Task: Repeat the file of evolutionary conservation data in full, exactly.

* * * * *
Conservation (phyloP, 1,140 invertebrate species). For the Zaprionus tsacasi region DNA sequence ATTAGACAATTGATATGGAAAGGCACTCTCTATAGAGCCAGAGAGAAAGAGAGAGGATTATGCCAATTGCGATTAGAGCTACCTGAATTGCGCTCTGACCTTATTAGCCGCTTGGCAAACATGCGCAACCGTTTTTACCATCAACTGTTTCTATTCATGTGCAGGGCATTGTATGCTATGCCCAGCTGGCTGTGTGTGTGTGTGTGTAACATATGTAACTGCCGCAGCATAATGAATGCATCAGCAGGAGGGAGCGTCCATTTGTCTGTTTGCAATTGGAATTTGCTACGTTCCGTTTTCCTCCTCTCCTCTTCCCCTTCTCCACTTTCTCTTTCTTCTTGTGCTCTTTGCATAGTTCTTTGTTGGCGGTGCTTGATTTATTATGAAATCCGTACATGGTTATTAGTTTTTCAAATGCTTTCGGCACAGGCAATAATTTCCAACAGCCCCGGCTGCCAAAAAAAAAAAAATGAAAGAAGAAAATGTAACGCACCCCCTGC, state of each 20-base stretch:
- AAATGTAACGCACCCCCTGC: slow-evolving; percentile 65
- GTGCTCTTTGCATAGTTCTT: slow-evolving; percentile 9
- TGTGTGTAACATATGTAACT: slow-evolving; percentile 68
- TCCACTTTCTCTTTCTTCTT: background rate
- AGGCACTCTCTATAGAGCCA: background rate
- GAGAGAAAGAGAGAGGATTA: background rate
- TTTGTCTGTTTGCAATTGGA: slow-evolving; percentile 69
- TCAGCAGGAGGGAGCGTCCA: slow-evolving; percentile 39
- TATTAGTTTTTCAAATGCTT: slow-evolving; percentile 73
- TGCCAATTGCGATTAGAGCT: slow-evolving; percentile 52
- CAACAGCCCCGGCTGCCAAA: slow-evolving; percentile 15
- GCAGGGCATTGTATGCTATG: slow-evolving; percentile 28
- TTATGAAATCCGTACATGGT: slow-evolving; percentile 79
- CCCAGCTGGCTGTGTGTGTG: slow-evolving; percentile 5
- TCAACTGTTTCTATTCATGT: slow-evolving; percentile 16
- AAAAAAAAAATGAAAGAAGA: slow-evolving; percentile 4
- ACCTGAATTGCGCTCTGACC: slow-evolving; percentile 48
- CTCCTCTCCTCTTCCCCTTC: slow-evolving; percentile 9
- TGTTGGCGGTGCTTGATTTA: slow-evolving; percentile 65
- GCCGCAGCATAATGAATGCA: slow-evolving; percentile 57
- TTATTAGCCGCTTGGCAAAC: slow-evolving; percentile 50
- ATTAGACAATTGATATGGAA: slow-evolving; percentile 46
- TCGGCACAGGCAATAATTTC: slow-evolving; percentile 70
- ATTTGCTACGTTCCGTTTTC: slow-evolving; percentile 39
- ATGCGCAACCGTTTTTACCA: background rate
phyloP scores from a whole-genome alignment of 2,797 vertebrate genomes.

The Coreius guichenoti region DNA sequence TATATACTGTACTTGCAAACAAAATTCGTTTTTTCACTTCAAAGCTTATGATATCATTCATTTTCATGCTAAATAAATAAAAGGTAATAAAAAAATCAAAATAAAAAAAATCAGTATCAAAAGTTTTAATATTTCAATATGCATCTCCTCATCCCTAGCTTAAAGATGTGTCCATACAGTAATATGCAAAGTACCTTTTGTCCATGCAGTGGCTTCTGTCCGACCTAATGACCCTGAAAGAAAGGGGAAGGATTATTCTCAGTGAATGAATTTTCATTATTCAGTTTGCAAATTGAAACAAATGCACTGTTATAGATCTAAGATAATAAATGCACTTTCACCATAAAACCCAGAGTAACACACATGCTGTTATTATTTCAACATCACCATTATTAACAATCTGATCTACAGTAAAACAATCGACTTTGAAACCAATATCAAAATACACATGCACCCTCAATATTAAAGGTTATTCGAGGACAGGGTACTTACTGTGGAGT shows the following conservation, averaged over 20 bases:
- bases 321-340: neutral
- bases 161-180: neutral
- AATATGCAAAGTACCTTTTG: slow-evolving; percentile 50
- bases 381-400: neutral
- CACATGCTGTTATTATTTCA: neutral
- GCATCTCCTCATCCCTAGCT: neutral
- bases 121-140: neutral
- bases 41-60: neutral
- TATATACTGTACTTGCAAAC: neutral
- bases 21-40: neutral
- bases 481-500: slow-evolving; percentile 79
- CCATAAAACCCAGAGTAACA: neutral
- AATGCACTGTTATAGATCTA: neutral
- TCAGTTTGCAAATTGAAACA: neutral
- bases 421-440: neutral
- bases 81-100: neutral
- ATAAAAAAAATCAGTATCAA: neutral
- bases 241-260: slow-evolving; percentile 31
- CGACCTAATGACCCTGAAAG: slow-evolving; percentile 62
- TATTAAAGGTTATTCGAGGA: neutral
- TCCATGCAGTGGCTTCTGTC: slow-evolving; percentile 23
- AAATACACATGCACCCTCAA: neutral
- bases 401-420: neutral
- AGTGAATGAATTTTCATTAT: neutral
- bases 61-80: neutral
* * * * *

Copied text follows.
Conservation (phyloP, 1,140 invertebrate species). For the Zaprionus tsacasi region DNA sequence ATTAGACAATTGATATGGAAAGGCACTCTCTATAGAGCCAGAGAGAAAGAGAGAGGATTATGCCAATTGCGATTAGAGCTACCTGAATTGCGCTCTGACCTTATTAGCCGCTTGGCAAACATGCGCAACCGTTTTTACCATCAACTGTTTCTATTCATGTGCAGGGCATTGTATGCTATGCCCAGCTGGCTGTGTGTGTGTGTGTGTAACATATGTAACTGCCGCAGCATAATGAATGCATCAGCAGGAGGGAGCGTCCATTTGTCTGTTTGCAATTGGAATTTGCTACGTTCCGTTTTCCTCCTCTCCTCTTCCCCTTCTCCACTTTCTCTTTCTTCTTGTGCTCTTTGCATAGTTCTTTGTTGGCGGTGCTTGATTTATTATGAAATCCGTACATGGTTATTAGTTTTTCAAATGCTTTCGGCACAGGCAATAATTTCCAACAGCCCCGGCTGCCAAAAAAAAAAAAATGAAAGAAGAAAATGTAACGCACCCCCTGC, state of each 20-base stretch:
- AAATGTAACGCACCCCCTGC: slow-evolving; percentile 65
- GTGCTCTTTGCATAGTTCTT: slow-evolving; percentile 9
- TGTGTGTAACATATGTAACT: slow-evolving; percentile 68
- TCCACTTTCTCTTTCTTCTT: background rate
- AGGCACTCTCTATAGAGCCA: background rate
- GAGAGAAAGAGAGAGGATTA: background rate
- TTTGTCTGTTTGCAATTGGA: slow-evolving; percentile 69
- TCAGCAGGAGGGAGCGTCCA: slow-evolving; percentile 39
- TATTAGTTTTTCAAATGCTT: slow-evolving; percentile 73
- TGCCAATTGCGATTAGAGCT: slow-evolving; percentile 52
- CAACAGCCCCGGCTGCCAAA: slow-evolving; percentile 15
- GCAGGGCATTGTATGCTATG: slow-evolving; percentile 28
- TTATGAAATCCGTACATGGT: slow-evolving; percentile 79
- CCCAGCTGGCTGTGTGTGTG: slow-evolving; percentile 5
- TCAACTGTTTCTATTCATGT: slow-evolving; percentile 16
- AAAAAAAAAATGAAAGAAGA: slow-evolving; percentile 4
- ACCTGAATTGCGCTCTGACC: slow-evolving; percentile 48
- CTCCTCTCCTCTTCCCCTTC: slow-evolving; percentile 9
- TGTTGGCGGTGCTTGATTTA: slow-evolving; percentile 65
- GCCGCAGCATAATGAATGCA: slow-evolving; percentile 57
- TTATTAGCCGCTTGGCAAAC: slow-evolving; percentile 50
- ATTAGACAATTGATATGGAA: slow-evolving; percentile 46
- TCGGCACAGGCAATAATTTC: slow-evolving; percentile 70
- ATTTGCTACGTTCCGTTTTC: slow-evolving; percentile 39
- ATGCGCAACCGTTTTTACCA: background rate
phyloP scores from a whole-genome alignment of 2,797 vertebrate genomes.

The Coreius guichenoti region DNA sequence TATATACTGTACTTGCAAACAAAATTCGTTTTTTCACTTCAAAGCTTATGATATCATTCATTTTCATGCTAAATAAATAAAAGGTAATAAAAAAATCAAAATAAAAAAAATCAGTATCAAAAGTTTTAATATTTCAATATGCATCTCCTCATCCCTAGCTTAAAGATGTGTCCATACAGTAATATGCAAAGTACCTTTTGTCCATGCAGTGGCTTCTGTCCGACCTAATGACCCTGAAAGAAAGGGGAAGGATTATTCTCAGTGAATGAATTTTCATTATTCAGTTTGCAAATTGAAACAAATGCACTGTTATAGATCTAAGATAATAAATGCACTTTCACCATAAAACCCAGAGTAACACACATGCTGTTATTATTTCAACATCACCATTATTAACAATCTGATCTACAGTAAAACAATCGACTTTGAAACCAATATCAAAATACACATGCACCCTCAATATTAAAGGTTATTCGAGGACAGGGTACTTACTGTGGAGT shows the following conservation, averaged over 20 bases:
- bases 321-340: neutral
- bases 161-180: neutral
- AATATGCAAAGTACCTTTTG: slow-evolving; percentile 50
- bases 381-400: neutral
- CACATGCTGTTATTATTTCA: neutral
- GCATCTCCTCATCCCTAGCT: neutral
- bases 121-140: neutral
- bases 41-60: neutral
- TATATACTGTACTTGCAAAC: neutral
- bases 21-40: neutral
- bases 481-500: slow-evolving; percentile 79
- CCATAAAACCCAGAGTAACA: neutral
- AATGCACTGTTATAGATCTA: neutral
- TCAGTTTGCAAATTGAAACA: neutral
- bases 421-440: neutral
- bases 81-100: neutral
- ATAAAAAAAATCAGTATCAA: neutral
- bases 241-260: slow-evolving; percentile 31
- CGACCTAATGACCCTGAAAG: slow-evolving; percentile 62
- TATTAAAGGTTATTCGAGGA: neutral
- TCCATGCAGTGGCTTCTGTC: slow-evolving; percentile 23
- AAATACACATGCACCCTCAA: neutral
- bases 401-420: neutral
- AGTGAATGAATTTTCATTAT: neutral
- bases 61-80: neutral